New Papers on Tribal Federalism, Native Voting Rights, and Bay Mills

Please take a look:

Tribal Disruption and Federalism
This paper is prepared for the 2014 Honorable James R. Browning Symposium hosted by the Montana Law Review (2015 Forthcoming)
Matthew L. M. Fletcher
Michigan State University College of Law
Abstract:

The very presence of Indian nations within the borders of the United States and its territories has always been, from the Founding, disruptive. Indian nations are disruptive, but as I will argue, they are disruptive in the best possible manner. This paper will describe several ongoing tribal-state disputes throughout the nation, acknowledging that the tribal claims are disruptive, but that tribal disruption is not inherently harmful.

Native Voting Rights
This short paper is prepared for the University of Texas/Mexican Electoral Tribunal Workshop (September 5-6, 2014).
Matthew L. M. Fletcher
Michigan State University College of Law
Abstract:

American Indians’ status as citizens of federal, state, and tribal nations has been riddled with ambiguity since the Founding of the American Republic. This short paper surveys the history and law of Native political rights in the American constitutional structure before concluding with a discussion about special problems in tribal elections.

Rights Without Remedies
Matthew L. M. Fletcher
Michigan State University College of Law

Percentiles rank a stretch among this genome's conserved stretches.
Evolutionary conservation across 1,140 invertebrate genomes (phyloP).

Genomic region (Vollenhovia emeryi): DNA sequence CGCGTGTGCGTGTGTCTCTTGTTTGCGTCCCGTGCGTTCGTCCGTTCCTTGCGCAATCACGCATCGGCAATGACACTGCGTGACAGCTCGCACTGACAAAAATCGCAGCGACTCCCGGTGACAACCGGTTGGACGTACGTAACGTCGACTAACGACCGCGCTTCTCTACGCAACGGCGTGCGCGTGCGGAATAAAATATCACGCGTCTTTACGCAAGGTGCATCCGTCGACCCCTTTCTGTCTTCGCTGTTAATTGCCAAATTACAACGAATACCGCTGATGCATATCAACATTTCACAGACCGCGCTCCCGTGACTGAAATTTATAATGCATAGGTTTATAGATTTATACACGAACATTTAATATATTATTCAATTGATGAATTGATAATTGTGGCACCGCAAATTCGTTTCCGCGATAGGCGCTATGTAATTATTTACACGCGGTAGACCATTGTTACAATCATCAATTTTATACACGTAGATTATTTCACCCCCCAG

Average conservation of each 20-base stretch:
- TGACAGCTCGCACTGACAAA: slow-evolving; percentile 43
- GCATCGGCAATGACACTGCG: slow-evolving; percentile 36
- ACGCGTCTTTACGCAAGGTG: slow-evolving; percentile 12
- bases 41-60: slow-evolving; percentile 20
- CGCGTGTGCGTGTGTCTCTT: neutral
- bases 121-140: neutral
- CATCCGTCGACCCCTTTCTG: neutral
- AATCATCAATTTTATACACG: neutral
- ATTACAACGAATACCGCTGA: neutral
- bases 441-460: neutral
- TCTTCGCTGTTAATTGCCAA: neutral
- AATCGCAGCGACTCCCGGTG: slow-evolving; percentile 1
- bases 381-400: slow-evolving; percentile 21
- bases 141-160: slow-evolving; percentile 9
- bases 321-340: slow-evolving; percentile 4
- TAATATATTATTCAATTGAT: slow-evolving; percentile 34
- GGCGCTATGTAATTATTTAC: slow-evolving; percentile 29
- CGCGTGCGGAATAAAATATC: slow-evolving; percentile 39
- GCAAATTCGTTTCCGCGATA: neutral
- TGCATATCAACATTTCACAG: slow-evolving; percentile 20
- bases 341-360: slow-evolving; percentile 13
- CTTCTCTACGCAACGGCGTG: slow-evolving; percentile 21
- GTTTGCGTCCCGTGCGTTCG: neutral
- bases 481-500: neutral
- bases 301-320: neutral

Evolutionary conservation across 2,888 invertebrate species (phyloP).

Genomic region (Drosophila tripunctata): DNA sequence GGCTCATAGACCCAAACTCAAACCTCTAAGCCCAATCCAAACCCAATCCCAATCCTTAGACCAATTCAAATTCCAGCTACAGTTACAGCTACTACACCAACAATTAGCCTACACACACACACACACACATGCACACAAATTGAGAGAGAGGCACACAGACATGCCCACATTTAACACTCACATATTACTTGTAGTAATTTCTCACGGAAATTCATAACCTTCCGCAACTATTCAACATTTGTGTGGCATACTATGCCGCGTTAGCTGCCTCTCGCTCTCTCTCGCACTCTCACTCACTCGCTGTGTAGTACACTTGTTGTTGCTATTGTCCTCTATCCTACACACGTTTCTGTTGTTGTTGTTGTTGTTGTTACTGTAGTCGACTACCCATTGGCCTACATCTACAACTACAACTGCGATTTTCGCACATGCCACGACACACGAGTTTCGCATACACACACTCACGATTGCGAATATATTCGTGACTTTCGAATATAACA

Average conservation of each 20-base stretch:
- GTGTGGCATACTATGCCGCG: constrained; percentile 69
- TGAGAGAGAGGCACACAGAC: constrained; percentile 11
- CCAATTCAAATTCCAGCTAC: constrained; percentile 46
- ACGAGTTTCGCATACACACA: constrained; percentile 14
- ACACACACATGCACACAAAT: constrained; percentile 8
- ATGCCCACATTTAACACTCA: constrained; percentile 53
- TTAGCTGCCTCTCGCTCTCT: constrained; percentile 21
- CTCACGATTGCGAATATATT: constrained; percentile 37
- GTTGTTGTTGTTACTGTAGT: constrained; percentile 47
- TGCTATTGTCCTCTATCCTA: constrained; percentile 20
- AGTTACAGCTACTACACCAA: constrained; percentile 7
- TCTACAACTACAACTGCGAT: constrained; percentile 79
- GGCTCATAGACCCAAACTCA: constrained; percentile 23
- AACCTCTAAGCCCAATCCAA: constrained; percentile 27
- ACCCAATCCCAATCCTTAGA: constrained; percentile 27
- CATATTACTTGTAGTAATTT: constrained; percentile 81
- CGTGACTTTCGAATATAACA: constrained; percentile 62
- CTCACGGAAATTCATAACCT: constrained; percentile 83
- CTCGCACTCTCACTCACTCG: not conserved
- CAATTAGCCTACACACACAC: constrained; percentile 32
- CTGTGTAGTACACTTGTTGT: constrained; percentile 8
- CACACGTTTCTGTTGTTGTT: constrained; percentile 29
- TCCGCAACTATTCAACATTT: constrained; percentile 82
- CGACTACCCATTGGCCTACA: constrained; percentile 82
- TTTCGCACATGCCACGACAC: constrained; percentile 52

Abstract:

In Michigan v. Bay Mills Indian Community, the Supreme Court issued a critically important decision on tribal sovereign immunity denying Michigan a forum to enforce its alleged rights under the Indian Gaming Regulatory Act and under state law. The decision reminds me of Oklahoma Tax Commission v. Citizen Potawatomi Nation, where the Court held that Oklahoma could tax tribal smokeshops, but could not sue the tribe to force remittance of the tax revenue. And so for the second time in recent decades, the Court issued a decision that a state had a right under federal Indian law that was unenforceable against an Indian tribe due to sovereign immunity – in other words, a right without a remedy.

The Supreme Court’s primary reasoning in the Bay Mills matter directly focuses the resolution of these kinds of disputes on Congress. Bay Mills did not simply reaffirm tribal immunity – the Court strongly reaffirmed something known as the clear statement rule. The reaffirmation of the clear statement rule could impact many areas of tribal governance beyond tribal sovereign immunity, including labor relations, treaty rights, tribal court jurisdiction, and of course Indian taxation. This paper parses out where the clear statement rule can by utilized by tribal interests for maximum effect, and where reliance upon the rule could generate signals to Congress.

I conclude by identifying the logical outcome of reliance upon the clear statement rule – Congressional reconsideration of tribal immunities. Indian country’s focus on litigation may be forced to give way to the legislative arena. There, tribal interests may be confronted with the rhetoric of rights without remedies.